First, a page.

One of the most popular forms of birth control out there. They slip over the penis to prevent pregnancy and lower the risk of STIs by keeping sperm inside the condom and out of the vagina. Condoms come in hundreds of shapes and sizes, with lube and without.
Fertility Awareness Method is a natural way of understanding when you could become pregnant. Most women ovulate (release an egg) one time each month, and this is the time when pregnancy could occur. There are a few subtle signals that ovulation is going to happen, mostly watching the mucus your body makes and paying attention to your temperature, in addition to watching the calendar. People use this method both to try and BECOME pregnant and to try and AVOID pregnancy. This is a good intro video for understanding your cycle better.
Explore the organizations below to find more information about your options for birth control and how you can get help paying for it.
MFPP. The Minnesota Family Planning Program is a health care program that covers the costs of family planning services (including related supplies) and transportation services to and from providers of family planning services. This program is for people who are not enrolled in Medical Assistance, which already covers these services. More information is in the Minnesota Family Planning Program brochure (PDF).
Planned Parenthood. Planned Parenthood provides health care, education, and advocacy programs to help women, men and families make informed, responsible decisions about their personal health as well as the health of their communities. They offer a wide range of health care services, including annual exams, birth control, emergency contraception, STI testing and treatment, vaccinations, and abortion care.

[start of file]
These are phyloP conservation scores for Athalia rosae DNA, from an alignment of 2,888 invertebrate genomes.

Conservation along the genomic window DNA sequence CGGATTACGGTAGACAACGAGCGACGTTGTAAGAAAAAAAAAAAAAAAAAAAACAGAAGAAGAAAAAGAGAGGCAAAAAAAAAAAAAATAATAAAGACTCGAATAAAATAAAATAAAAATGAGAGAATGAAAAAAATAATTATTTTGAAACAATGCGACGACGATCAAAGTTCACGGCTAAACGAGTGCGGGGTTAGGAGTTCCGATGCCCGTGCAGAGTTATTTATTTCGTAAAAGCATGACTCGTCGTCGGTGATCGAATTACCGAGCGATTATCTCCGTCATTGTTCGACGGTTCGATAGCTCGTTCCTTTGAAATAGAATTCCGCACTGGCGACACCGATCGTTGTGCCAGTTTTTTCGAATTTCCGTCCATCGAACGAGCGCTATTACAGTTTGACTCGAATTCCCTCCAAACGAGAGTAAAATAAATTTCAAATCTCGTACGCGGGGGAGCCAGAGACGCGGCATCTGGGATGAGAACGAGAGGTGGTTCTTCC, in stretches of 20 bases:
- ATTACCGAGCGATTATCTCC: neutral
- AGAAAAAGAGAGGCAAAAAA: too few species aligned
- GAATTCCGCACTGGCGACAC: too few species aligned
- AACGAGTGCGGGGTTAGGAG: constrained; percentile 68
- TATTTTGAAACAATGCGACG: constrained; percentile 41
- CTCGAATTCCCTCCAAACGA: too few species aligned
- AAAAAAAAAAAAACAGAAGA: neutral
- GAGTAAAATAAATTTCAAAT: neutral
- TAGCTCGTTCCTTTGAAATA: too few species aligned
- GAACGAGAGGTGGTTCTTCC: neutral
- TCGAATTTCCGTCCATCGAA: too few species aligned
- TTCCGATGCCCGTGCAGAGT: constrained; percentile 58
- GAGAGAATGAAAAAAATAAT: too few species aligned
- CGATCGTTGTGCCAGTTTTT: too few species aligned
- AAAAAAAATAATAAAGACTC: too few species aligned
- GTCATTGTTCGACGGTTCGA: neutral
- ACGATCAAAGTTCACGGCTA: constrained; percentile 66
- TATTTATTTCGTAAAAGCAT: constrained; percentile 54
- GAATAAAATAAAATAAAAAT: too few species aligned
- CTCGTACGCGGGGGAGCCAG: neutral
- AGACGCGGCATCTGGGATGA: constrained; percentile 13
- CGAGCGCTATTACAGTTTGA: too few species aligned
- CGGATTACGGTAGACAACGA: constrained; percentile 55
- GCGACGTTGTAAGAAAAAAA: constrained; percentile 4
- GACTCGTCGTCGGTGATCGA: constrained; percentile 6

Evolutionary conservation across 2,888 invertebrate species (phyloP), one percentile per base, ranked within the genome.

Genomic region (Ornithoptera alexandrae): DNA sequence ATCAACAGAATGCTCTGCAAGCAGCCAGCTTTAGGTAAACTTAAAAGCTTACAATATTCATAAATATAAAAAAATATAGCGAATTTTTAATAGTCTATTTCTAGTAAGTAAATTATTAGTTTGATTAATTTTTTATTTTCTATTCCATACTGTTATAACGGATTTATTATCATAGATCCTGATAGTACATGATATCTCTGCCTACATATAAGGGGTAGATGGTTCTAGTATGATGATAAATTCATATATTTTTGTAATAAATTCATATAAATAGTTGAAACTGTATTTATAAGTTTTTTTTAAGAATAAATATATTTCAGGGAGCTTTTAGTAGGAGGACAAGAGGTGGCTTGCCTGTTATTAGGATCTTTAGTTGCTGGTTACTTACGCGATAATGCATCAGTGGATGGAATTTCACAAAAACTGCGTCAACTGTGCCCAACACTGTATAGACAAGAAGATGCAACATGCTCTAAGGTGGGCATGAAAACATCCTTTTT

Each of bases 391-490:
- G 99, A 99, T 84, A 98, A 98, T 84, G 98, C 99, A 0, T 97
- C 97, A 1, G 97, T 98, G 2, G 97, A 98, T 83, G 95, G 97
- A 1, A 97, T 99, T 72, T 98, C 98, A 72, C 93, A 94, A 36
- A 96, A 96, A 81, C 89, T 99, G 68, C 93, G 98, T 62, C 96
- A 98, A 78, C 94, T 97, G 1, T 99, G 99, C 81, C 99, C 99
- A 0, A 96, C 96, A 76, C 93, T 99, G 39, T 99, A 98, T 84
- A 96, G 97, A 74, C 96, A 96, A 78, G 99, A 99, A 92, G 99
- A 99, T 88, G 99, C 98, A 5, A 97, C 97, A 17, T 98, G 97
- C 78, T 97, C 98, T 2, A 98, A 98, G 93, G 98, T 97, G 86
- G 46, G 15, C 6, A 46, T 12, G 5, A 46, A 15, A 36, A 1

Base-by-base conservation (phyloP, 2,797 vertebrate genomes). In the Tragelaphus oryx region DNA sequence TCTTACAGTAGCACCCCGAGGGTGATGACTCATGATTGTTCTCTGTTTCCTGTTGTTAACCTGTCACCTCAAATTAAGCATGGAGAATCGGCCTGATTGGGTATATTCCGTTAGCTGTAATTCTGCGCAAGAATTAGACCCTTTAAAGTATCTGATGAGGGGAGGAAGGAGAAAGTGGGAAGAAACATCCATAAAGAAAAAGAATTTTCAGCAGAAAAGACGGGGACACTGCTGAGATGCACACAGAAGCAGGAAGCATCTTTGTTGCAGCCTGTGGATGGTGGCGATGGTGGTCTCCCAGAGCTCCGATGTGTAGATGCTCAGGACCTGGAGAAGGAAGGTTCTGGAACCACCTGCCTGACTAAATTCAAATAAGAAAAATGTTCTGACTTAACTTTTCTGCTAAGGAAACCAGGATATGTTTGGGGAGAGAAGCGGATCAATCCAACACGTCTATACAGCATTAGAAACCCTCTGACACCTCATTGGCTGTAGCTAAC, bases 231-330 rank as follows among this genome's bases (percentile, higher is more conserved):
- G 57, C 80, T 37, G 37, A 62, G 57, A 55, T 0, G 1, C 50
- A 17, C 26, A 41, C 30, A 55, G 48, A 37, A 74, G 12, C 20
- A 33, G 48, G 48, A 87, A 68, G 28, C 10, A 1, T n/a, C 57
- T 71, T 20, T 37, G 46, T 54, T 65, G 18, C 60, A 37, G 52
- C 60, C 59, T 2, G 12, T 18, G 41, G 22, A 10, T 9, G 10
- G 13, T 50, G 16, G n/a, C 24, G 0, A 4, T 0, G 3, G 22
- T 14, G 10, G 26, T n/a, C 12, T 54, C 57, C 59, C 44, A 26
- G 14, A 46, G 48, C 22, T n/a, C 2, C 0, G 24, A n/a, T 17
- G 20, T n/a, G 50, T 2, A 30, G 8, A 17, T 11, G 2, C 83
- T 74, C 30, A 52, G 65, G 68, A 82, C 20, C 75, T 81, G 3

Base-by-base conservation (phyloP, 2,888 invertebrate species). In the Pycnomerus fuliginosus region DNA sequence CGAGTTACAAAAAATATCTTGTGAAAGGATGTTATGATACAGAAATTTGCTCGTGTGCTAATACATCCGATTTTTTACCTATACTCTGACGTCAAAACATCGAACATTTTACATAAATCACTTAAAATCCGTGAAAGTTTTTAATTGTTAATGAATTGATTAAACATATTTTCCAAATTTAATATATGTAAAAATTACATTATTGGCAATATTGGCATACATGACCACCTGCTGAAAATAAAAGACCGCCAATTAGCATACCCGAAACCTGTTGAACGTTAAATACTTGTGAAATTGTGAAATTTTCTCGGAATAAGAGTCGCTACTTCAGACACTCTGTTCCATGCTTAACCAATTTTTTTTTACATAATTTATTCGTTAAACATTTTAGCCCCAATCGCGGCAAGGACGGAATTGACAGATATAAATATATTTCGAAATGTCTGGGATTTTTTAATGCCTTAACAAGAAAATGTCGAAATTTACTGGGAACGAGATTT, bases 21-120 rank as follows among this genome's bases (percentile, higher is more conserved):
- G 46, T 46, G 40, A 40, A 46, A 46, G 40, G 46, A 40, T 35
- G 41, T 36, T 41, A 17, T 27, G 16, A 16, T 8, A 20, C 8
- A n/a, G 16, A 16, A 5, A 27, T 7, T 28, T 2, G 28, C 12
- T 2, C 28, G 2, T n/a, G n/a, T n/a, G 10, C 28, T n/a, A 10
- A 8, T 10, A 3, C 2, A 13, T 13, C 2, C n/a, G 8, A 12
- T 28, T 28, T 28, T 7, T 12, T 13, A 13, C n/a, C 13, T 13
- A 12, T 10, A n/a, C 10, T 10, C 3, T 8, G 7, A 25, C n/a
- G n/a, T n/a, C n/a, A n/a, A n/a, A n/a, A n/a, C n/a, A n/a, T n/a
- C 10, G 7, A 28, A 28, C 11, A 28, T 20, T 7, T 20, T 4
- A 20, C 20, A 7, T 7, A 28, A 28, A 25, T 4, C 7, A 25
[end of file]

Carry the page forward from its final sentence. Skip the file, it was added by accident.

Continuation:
Bedsider is an online birth control support network for women 18-29. Their goal is to help women find the method of birth control that’s right for them and learn how to use it consistently and effectively. Learn about different birth control options and where to get them nearest you.
Centers for Disease Control and Prevention. Learn more about reproductive health, including different contraceptives and their effectiveness, teen pregnancy, and maternal health.
Make the most of your time and check out the apps below to keep track of your reproductive and sexual health.
Eve by Glow. Eve is an app that allows users to track their menstrual cycle, fertility, amount of exercise, mood, and other pertinent data, as well as find sex health information curated by healthcare professionals. Eve also boasts a large community of users that ask, answer, and share on everything from love, sex, and female reproductive health.
CLUE. CLUE is an app that tracks your menstrual cycle and other important data about your sexual health. Clue is designed to make tracking your fertility accurate, fast and friendly. Keep track of your monthly cycle by entering data about your period, pain, mood, fluid, sexual activity, and personal notes.